The Miska jug18/Jul/2014 - 21/Sep/2014
The Miska jug was created by potters on the Great Plain: the first known piece is dated 1824 and was made in Hódmezővásárhely. Up to the first half of the 20th century most of the pieces were made in a few places: Mezőcsát, Tiszafüred and Mezőtúr. It was only later that it spread to other areas. The Miska jug was a wine vessel for festive occasions; it was brought out for weddings and funerals, and there is also a record of its use at Easter.
In Mezőcsát the Miska jug was called pintes (pint pot), a name that is used on almost all inscriptions from 1838. The name most often used in Tiszafüred was miska (Mike, the familiar form of Mihály/Michael). It occurs on a number of pieces as "Wine Miska", "Drunkard Miska", "Thirsty Miska", "Drink Wine Miska", or simply as "Miska".
It was only in the early 20th century that researchers discovered the Miska jug. The first piece entered the museum with material collected in 1909 on the Great Plain by István Györffy. Anthropomorphic vessels have been made in many places in the world, but in different forms. In Western Europe mainly in the 16th century the Bartmann jugs were famous. These stoneware vessels made along the Rhine also reached England where vessels portraying the face of a bearded man became known as Bellarmine jugs. This type of jug underwent change in England, becoming popular in the second half of the 18th century as the Toby jug. The English Toby jug is a drinking vessel portraying an elderly men in naturalistic but slightly caricatured form, in 18th century dress with a tricorn hat, and a jug in his hand. It is difficult to compare them to Miska jugs that portray a hussar in a simple, stylised manner.
The glorious campaign by András Hadik's hussars against the Prussians in 1757 when they even held Berlin to ransom, also played a part in the spread and popularity of the Miska jug. It was not by chance that the hussar as a concept was identified with the Hungarian character, courage and Hungarian bravado and portrayed as a figure with a moustache, shako and hussar's uniform.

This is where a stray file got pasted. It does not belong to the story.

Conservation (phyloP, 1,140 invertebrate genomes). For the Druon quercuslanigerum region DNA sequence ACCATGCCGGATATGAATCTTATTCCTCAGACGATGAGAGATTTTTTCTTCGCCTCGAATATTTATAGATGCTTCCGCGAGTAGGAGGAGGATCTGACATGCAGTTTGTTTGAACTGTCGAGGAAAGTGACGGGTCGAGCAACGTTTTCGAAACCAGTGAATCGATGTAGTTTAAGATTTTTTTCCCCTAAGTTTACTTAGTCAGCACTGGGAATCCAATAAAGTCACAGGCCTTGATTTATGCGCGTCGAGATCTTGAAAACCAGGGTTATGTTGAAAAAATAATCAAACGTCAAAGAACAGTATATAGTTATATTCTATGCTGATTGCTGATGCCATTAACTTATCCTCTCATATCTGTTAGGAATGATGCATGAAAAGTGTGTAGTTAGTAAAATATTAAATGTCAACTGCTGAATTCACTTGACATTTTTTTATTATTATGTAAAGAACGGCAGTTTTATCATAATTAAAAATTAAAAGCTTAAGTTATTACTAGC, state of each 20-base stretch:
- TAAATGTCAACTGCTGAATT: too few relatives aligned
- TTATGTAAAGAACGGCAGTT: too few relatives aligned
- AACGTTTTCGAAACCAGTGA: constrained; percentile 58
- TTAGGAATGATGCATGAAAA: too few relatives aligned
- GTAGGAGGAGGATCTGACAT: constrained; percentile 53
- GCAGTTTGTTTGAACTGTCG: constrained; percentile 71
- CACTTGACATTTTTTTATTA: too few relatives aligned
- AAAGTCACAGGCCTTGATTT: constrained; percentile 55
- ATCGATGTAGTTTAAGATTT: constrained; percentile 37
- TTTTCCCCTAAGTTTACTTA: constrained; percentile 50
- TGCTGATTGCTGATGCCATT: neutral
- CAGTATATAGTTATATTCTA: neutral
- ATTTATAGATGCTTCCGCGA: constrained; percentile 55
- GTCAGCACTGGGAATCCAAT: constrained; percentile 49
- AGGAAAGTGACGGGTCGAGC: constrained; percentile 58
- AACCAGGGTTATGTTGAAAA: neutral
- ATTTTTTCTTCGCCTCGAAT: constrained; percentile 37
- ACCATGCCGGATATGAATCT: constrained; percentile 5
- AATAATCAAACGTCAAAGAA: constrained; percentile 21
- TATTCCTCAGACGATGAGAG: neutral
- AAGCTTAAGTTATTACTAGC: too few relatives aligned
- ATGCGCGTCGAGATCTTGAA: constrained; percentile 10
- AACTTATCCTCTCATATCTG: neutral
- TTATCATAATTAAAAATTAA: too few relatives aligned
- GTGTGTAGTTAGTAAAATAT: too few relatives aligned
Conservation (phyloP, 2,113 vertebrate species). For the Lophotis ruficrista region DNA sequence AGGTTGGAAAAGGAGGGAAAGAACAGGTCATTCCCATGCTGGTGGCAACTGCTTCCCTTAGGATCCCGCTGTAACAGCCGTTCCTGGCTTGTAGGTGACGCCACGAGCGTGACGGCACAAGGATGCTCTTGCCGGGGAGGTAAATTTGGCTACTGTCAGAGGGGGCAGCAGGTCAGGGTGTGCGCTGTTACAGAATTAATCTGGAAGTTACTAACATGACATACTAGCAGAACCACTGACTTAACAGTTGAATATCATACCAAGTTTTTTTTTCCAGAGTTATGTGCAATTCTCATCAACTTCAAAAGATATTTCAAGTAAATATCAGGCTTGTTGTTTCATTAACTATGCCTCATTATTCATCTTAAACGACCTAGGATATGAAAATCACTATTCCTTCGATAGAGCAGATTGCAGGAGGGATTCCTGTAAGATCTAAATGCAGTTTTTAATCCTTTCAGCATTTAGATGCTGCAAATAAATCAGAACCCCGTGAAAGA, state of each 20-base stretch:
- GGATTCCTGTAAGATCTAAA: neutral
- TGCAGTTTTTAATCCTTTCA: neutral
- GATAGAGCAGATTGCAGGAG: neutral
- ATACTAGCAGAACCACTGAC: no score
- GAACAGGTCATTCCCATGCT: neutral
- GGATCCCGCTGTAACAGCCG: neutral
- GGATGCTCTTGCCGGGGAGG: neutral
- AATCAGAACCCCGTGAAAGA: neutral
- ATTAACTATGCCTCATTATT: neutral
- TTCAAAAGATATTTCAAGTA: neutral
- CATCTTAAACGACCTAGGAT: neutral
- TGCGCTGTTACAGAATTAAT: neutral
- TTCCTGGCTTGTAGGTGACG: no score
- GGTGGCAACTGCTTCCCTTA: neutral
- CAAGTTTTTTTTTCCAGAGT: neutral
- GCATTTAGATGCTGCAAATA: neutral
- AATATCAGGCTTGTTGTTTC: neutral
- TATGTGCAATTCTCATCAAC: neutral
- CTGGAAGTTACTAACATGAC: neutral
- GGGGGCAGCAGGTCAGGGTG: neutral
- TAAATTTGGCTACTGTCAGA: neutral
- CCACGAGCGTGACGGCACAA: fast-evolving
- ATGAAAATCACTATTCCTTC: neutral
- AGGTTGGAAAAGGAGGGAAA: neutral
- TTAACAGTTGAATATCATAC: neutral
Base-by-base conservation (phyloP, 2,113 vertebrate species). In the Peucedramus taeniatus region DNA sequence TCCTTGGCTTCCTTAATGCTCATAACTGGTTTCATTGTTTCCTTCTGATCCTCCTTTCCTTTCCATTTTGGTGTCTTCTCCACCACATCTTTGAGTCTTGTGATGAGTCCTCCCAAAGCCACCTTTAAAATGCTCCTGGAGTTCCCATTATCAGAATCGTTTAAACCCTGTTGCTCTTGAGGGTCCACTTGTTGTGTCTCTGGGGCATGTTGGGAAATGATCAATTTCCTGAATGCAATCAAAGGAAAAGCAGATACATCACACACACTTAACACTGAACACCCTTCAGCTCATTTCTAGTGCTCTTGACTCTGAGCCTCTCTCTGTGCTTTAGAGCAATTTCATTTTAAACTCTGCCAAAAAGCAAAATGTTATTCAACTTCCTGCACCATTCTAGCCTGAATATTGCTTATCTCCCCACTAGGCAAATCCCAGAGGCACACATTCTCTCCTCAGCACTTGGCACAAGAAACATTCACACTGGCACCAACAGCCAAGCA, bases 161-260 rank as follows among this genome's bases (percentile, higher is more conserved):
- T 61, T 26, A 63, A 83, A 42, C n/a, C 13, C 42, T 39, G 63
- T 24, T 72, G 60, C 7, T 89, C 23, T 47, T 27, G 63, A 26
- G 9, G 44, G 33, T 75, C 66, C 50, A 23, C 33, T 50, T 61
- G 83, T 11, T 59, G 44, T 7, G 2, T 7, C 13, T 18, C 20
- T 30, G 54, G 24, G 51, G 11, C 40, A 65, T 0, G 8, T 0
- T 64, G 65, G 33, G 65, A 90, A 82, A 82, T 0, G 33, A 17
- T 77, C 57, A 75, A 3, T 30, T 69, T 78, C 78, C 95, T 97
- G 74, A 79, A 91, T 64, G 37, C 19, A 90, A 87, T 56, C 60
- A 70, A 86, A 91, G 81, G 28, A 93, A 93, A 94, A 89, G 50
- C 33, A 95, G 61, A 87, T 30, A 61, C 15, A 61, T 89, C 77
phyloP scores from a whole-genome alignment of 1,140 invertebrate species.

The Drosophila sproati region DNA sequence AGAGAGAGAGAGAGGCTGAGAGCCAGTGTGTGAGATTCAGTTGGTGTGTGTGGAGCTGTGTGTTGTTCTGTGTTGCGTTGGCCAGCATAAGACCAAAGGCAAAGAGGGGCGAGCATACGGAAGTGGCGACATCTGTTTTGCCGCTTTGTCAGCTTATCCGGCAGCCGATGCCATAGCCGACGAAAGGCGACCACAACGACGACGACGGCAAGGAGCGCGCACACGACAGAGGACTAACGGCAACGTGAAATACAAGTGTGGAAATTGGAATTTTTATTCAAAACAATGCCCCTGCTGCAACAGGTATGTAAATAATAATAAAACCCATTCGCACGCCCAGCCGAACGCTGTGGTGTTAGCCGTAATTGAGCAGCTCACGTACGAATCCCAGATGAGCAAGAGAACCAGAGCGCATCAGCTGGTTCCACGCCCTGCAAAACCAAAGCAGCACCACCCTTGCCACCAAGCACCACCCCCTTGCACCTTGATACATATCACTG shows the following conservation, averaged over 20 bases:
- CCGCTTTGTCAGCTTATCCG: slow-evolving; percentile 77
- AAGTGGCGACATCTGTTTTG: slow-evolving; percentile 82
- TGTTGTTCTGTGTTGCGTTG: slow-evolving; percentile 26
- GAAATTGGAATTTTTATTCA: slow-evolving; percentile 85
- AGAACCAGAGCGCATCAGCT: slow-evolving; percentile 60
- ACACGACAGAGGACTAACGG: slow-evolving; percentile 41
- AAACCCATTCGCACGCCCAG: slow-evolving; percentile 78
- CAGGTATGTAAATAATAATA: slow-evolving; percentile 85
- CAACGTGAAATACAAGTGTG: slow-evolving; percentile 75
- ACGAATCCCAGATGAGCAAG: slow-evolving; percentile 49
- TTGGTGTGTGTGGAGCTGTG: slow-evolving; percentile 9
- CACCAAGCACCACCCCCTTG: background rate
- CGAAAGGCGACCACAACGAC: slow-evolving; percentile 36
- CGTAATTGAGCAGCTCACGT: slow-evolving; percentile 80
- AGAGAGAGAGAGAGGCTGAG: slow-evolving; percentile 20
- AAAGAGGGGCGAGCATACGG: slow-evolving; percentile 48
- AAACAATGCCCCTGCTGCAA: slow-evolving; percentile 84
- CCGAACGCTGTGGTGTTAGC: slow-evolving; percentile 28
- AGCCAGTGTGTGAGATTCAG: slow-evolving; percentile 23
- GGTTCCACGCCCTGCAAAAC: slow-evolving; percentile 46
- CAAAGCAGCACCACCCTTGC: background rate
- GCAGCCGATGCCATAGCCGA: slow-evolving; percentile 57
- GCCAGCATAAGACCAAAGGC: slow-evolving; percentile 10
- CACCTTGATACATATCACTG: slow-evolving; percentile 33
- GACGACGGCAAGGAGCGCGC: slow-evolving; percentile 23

Besides the braided hussar's jacket, the jugs also often have a snake, a creature that was popularly believed to live forever. Already in the ancient world the sight of snakes shedding their skins led to the belief that the snake was capable of rebirth and eternal life, and so they tried to win its favour. The snake as a symbol thus survived from pre-Christian times and it is not by chance that it appears on countless wine vessels. Village people used to say that a person lives as long as others are speaking about him; the Miska jug wanted to keep memory alive.
According to the present state of knowledge, around 150 Miska jugs are preserved in various collections, dating from the 1820s to 1940. The Museum of Ethnography has the best collection of this object type, both in number and range of representation; almost half of the known pieces are found in our museum. It is not by chance that our collection catalogue presents all the pieces preserved here, but also gives information on the other Miska jugs. That enabled a much more precise identification of the material shown here; we now also know the makers of close to three-quarters of the pieces. Our exhibition aims above all to draw attention to the connections between the individual masters, workshops and motifs.
Curator: István Csupor